Resolutions, Sacrifices and Benchmarks

I don’t know why we bother making new year’s resolutions when Lent is so close by. Unless it’s so we can use Lent as a benchmark to evaluate how we’re doing so far and what changes we can make to achieve the goals we set nearly two months before. That seems logical to me. Perhaps there should be benchmarks set throughout the year, roughly 40 days apart. Little mini-Lents.

I didn’t make any new resolutions on January 1. I had some vague ideas about being more productive, about trying new things (I started a bucket list! Does that mean I’m trendy or just getting old?), but I didn’t really resolve to do anything specifically.

So I decided, after wasting numerous hours on the computer playing Bejeweled and the trial version of its even more seductive cousin, Bejeweled Twist (which downloaded itself after an update of the original version – uh, thank you?), that it was time to make a specific resolution, even if it was for 40 days. I’m not going to play either of them at least till Easter, and on Easter, I will decide if I’d like to extend that resolution for another mini-Lenten period. Perhaps till Memorial Day!

It’s still on my computer but it’s not in my Start menu. I could access it, but it’s not right there. The first day was really hard – I realized how often I play it while waiting for a file to open, as a break while typing a lecture, when I can’t sleep at night and don’t want to involve myself in something that will keep me from going back to bed. I can rationalize that it’s a great way to fine-tune my eye-hand coordination, to think quickly, that it’s “only one more game,” but honestly, it’s a time suck. A bigger time suck than Facebook, than AIM, than the phone. And it’s keeping me from things I should be doing.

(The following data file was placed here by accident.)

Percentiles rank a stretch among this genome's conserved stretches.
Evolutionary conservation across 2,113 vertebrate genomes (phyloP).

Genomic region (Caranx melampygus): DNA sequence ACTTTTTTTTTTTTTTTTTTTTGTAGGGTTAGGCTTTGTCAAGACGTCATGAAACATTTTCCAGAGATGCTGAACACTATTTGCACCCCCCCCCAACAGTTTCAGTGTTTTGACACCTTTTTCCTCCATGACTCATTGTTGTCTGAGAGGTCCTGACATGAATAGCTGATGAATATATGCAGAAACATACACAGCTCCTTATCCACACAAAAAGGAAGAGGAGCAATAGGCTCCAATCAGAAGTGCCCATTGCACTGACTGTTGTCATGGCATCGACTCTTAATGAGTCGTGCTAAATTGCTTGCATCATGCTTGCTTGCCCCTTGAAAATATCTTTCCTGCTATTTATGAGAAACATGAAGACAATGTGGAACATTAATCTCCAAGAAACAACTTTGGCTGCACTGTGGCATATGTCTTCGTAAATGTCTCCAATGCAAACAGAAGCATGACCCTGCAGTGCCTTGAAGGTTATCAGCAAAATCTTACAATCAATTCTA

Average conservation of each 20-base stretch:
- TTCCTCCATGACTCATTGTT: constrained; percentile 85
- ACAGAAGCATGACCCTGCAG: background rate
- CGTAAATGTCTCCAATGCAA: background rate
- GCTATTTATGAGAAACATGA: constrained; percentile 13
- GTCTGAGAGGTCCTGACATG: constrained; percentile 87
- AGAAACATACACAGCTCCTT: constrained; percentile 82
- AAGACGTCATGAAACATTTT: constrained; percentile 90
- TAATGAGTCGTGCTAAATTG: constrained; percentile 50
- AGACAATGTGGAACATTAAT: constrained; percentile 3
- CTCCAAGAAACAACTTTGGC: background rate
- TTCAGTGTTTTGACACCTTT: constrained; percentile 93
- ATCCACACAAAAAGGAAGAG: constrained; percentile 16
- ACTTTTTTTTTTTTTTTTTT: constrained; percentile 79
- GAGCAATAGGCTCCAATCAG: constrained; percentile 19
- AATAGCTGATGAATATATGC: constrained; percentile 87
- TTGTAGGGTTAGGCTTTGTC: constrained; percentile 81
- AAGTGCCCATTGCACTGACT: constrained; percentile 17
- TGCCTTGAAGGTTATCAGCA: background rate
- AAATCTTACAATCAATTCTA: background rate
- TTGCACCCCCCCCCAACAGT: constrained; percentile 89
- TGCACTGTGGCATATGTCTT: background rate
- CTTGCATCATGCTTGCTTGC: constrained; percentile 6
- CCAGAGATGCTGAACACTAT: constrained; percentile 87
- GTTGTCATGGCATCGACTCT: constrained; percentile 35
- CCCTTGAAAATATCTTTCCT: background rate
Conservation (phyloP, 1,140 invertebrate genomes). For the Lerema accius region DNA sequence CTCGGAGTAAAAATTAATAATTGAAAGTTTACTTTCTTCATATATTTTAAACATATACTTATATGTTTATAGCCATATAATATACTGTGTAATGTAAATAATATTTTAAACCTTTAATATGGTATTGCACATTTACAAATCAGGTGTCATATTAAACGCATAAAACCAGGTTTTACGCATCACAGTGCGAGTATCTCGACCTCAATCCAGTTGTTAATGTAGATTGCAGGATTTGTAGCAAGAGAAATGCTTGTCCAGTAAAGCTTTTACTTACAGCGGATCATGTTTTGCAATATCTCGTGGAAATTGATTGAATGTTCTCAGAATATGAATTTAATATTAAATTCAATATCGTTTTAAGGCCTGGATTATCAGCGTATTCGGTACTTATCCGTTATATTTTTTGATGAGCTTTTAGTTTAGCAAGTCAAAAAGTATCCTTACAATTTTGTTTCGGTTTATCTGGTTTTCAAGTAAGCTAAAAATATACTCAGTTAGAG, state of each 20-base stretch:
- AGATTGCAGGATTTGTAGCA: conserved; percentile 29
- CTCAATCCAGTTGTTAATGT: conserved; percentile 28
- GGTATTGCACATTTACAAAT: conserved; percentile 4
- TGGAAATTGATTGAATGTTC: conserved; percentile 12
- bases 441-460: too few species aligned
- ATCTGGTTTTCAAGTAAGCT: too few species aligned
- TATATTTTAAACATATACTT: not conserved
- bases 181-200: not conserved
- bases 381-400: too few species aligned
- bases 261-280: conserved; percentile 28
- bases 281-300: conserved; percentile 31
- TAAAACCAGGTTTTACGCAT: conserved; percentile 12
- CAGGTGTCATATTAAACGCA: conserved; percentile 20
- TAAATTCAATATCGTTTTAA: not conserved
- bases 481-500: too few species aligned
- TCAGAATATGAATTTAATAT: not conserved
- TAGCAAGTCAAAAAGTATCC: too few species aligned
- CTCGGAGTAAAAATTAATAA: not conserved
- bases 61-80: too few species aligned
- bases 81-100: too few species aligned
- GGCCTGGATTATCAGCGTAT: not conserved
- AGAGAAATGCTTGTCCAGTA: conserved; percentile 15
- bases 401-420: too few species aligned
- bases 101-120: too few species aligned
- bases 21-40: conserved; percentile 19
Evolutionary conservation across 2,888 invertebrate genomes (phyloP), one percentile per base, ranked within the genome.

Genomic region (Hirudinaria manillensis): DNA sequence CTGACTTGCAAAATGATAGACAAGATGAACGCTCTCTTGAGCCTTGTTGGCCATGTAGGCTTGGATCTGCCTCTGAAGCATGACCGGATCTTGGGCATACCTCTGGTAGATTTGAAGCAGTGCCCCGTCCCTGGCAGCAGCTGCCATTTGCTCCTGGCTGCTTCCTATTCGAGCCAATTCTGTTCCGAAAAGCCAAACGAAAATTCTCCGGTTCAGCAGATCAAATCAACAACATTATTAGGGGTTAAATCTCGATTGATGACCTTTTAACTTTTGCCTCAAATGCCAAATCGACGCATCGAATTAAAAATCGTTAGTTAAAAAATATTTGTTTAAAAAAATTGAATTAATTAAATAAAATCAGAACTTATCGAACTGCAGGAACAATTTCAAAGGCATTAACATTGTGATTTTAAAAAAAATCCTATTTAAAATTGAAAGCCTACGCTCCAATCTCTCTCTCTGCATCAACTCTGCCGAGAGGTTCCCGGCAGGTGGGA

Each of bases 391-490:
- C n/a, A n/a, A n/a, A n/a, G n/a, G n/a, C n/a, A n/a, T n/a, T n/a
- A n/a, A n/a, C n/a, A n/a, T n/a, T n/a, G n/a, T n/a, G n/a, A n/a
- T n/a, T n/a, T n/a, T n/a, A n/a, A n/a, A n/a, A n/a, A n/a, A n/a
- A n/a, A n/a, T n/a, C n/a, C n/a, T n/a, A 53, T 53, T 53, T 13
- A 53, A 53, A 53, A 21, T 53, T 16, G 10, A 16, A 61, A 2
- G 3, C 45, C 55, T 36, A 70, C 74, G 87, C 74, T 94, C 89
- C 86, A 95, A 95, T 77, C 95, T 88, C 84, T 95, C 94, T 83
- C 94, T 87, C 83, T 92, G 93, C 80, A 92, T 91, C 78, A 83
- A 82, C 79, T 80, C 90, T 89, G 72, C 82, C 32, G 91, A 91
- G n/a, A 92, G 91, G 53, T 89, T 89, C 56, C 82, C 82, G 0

Like practicing. Or working out. Or writing my lecture. Or taking the puppies for a walk (well, the latter will happen more often when it gets warmer). But if I resolve to “practice more” or “work out more,” I’ll find a way around it.

I resolve to schedule things that I need to do for specific times. If I have “practice” on my calendar for a specific daily time, there’s a good chance I’ll do it. If I just think, “I should practice now,” the thought will be finished with, “Maybe later. After one more game.”

It would be even better if I scheduled “practice Moore songs” rather than a generic “practice.”

I’ll set a benchmark. On Easter Sunday, I will evaluate how not playing Bejeweled (or its mobile counterpart, “Jewels,” also on my Droid!) has caused me to be more productive. And how my scheduling is going.

And now my 3:45 student is here – so I resolve to teach!

Published by Mezzoid Voice Studio

Christine Thomas-O'Meally, a mezzo soprano and voice teacher currently based in the Baltimore-DC area, has performed everything from the motets of J.S. Bach to the melodies of Irving Berlin to the minimalism of Philip Glass. As an opera singer and actress, she has appeared with companies such as Charm City Players, Spotlighters Theatre, Chicago Opera Theater, Opera Theater of Northern Virginia, Opera North, the Washington Savoyards, In Tandem Theatre, Windfall Theater, The Young Victorian Theater of Baltimore, and Skylight Opera Theatre. She created the role of The Woman in Red in Dominick Argento’s Dream of Valentino in its world premiere with the Washington Opera and Mary Pickersgill in O'er the Ramparts at its world premiere during the Bicentennial of Battle of Baltimore at the Community College of Baltimore County. Other roles include Mrs. Paroo in Music Man, Mother Abbess in Sound of Music, Dorabella in Cosi Fan Tutte, Marcellina in Le Nozze di Figaro, both Hansel and the Witch in Hansel & Gretel, and many roles in Gilbert & Sullivan operettas. Her performance as the Housekeeper in Man of La Mancha was honored with a WATCH award nomination. Ms. Thomas-O'Meally received an M.M. in vocal performance from the Peabody Conservatory in Baltimore. She regularly attends master classes and workshops in both performance and vocal pedagogy, and is certified in all three Levels of Somatic Voicework™ The LoVetri Method. Her students have performed on national and international tours of Broadway productions, at prestigious conservatories, and in regional theater throughout the country.

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